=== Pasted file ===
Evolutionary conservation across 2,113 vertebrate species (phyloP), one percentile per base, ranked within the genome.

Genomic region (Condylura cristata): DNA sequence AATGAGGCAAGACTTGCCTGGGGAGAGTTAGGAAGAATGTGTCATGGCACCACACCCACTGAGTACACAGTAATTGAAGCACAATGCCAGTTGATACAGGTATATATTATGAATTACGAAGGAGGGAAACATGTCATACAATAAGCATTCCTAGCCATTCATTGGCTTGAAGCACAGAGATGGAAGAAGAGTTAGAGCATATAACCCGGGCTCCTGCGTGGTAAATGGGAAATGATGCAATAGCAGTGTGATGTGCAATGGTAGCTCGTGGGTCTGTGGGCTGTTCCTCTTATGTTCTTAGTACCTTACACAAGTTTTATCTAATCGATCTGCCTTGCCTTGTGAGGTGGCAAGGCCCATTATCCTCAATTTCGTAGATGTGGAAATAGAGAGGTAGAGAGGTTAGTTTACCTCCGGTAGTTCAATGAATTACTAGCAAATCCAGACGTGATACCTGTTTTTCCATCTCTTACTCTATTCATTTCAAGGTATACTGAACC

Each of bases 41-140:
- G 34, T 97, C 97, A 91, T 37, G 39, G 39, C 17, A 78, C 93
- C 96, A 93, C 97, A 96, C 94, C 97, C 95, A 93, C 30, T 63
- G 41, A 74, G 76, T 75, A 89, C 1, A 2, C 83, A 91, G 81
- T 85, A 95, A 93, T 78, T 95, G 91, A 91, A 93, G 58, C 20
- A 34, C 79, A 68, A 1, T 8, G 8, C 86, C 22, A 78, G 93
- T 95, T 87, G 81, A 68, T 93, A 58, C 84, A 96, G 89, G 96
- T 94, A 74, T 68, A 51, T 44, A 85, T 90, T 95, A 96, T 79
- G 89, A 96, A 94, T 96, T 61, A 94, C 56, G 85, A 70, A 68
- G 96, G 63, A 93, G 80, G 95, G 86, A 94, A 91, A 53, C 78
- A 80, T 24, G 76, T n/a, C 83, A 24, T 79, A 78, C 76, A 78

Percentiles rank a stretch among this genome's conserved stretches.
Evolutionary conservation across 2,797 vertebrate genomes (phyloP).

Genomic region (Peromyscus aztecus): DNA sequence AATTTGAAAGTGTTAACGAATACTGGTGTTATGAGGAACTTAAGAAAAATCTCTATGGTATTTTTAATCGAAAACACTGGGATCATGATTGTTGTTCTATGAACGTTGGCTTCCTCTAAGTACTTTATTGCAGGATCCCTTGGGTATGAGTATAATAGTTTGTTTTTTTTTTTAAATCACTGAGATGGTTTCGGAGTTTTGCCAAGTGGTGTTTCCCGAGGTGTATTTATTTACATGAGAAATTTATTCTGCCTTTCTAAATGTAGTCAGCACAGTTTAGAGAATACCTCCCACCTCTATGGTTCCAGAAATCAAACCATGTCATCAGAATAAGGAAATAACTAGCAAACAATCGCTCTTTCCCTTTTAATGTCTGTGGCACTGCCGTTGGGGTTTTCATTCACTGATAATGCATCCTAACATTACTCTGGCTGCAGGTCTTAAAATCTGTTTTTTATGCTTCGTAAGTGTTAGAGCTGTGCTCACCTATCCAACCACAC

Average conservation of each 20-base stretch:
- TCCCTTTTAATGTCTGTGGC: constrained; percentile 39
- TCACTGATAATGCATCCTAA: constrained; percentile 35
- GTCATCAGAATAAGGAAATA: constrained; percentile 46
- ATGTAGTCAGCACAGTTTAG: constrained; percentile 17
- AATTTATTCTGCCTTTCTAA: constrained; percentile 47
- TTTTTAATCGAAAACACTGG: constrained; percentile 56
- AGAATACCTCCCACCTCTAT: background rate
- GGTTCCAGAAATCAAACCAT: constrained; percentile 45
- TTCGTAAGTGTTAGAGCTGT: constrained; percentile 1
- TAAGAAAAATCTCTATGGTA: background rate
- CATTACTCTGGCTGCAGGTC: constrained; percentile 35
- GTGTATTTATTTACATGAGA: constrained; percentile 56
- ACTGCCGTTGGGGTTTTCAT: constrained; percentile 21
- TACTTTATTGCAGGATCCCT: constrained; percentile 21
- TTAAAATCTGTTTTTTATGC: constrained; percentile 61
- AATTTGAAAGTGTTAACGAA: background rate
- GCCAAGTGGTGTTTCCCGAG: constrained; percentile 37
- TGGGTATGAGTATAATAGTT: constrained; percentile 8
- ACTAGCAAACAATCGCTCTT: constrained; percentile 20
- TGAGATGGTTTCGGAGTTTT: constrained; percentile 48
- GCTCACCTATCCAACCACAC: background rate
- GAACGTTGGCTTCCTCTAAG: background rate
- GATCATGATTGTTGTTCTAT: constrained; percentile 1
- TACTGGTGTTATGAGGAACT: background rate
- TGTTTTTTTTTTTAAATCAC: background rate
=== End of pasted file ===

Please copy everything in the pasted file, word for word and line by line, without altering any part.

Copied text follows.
Evolutionary conservation across 2,113 vertebrate species (phyloP), one percentile per base, ranked within the genome.

Genomic region (Condylura cristata): DNA sequence AATGAGGCAAGACTTGCCTGGGGAGAGTTAGGAAGAATGTGTCATGGCACCACACCCACTGAGTACACAGTAATTGAAGCACAATGCCAGTTGATACAGGTATATATTATGAATTACGAAGGAGGGAAACATGTCATACAATAAGCATTCCTAGCCATTCATTGGCTTGAAGCACAGAGATGGAAGAAGAGTTAGAGCATATAACCCGGGCTCCTGCGTGGTAAATGGGAAATGATGCAATAGCAGTGTGATGTGCAATGGTAGCTCGTGGGTCTGTGGGCTGTTCCTCTTATGTTCTTAGTACCTTACACAAGTTTTATCTAATCGATCTGCCTTGCCTTGTGAGGTGGCAAGGCCCATTATCCTCAATTTCGTAGATGTGGAAATAGAGAGGTAGAGAGGTTAGTTTACCTCCGGTAGTTCAATGAATTACTAGCAAATCCAGACGTGATACCTGTTTTTCCATCTCTTACTCTATTCATTTCAAGGTATACTGAACC

Each of bases 41-140:
- G 34, T 97, C 97, A 91, T 37, G 39, G 39, C 17, A 78, C 93
- C 96, A 93, C 97, A 96, C 94, C 97, C 95, A 93, C 30, T 63
- G 41, A 74, G 76, T 75, A 89, C 1, A 2, C 83, A 91, G 81
- T 85, A 95, A 93, T 78, T 95, G 91, A 91, A 93, G 58, C 20
- A 34, C 79, A 68, A 1, T 8, G 8, C 86, C 22, A 78, G 93
- T 95, T 87, G 81, A 68, T 93, A 58, C 84, A 96, G 89, G 96
- T 94, A 74, T 68, A 51, T 44, A 85, T 90, T 95, A 96, T 79
- G 89, A 96, A 94, T 96, T 61, A 94, C 56, G 85, A 70, A 68
- G 96, G 63, A 93, G 80, G 95, G 86, A 94, A 91, A 53, C 78
- A 80, T 24, G 76, T n/a, C 83, A 24, T 79, A 78, C 76, A 78

Percentiles rank a stretch among this genome's conserved stretches.
Evolutionary conservation across 2,797 vertebrate genomes (phyloP).

Genomic region (Peromyscus aztecus): DNA sequence AATTTGAAAGTGTTAACGAATACTGGTGTTATGAGGAACTTAAGAAAAATCTCTATGGTATTTTTAATCGAAAACACTGGGATCATGATTGTTGTTCTATGAACGTTGGCTTCCTCTAAGTACTTTATTGCAGGATCCCTTGGGTATGAGTATAATAGTTTGTTTTTTTTTTTAAATCACTGAGATGGTTTCGGAGTTTTGCCAAGTGGTGTTTCCCGAGGTGTATTTATTTACATGAGAAATTTATTCTGCCTTTCTAAATGTAGTCAGCACAGTTTAGAGAATACCTCCCACCTCTATGGTTCCAGAAATCAAACCATGTCATCAGAATAAGGAAATAACTAGCAAACAATCGCTCTTTCCCTTTTAATGTCTGTGGCACTGCCGTTGGGGTTTTCATTCACTGATAATGCATCCTAACATTACTCTGGCTGCAGGTCTTAAAATCTGTTTTTTATGCTTCGTAAGTGTTAGAGCTGTGCTCACCTATCCAACCACAC

Average conservation of each 20-base stretch:
- TCCCTTTTAATGTCTGTGGC: constrained; percentile 39
- TCACTGATAATGCATCCTAA: constrained; percentile 35
- GTCATCAGAATAAGGAAATA: constrained; percentile 46
- ATGTAGTCAGCACAGTTTAG: constrained; percentile 17
- AATTTATTCTGCCTTTCTAA: constrained; percentile 47
- TTTTTAATCGAAAACACTGG: constrained; percentile 56
- AGAATACCTCCCACCTCTAT: background rate
- GGTTCCAGAAATCAAACCAT: constrained; percentile 45
- TTCGTAAGTGTTAGAGCTGT: constrained; percentile 1
- TAAGAAAAATCTCTATGGTA: background rate
- CATTACTCTGGCTGCAGGTC: constrained; percentile 35
- GTGTATTTATTTACATGAGA: constrained; percentile 56
- ACTGCCGTTGGGGTTTTCAT: constrained; percentile 21
- TACTTTATTGCAGGATCCCT: constrained; percentile 21
- TTAAAATCTGTTTTTTATGC: constrained; percentile 61
- AATTTGAAAGTGTTAACGAA: background rate
- GCCAAGTGGTGTTTCCCGAG: constrained; percentile 37
- TGGGTATGAGTATAATAGTT: constrained; percentile 8
- ACTAGCAAACAATCGCTCTT: constrained; percentile 20
- TGAGATGGTTTCGGAGTTTT: constrained; percentile 48
- GCTCACCTATCCAACCACAC: background rate
- GAACGTTGGCTTCCTCTAAG: background rate
- GATCATGATTGTTGTTCTAT: constrained; percentile 1
- TACTGGTGTTATGAGGAACT: background rate
- TGTTTTTTTTTTTAAATCAC: background rate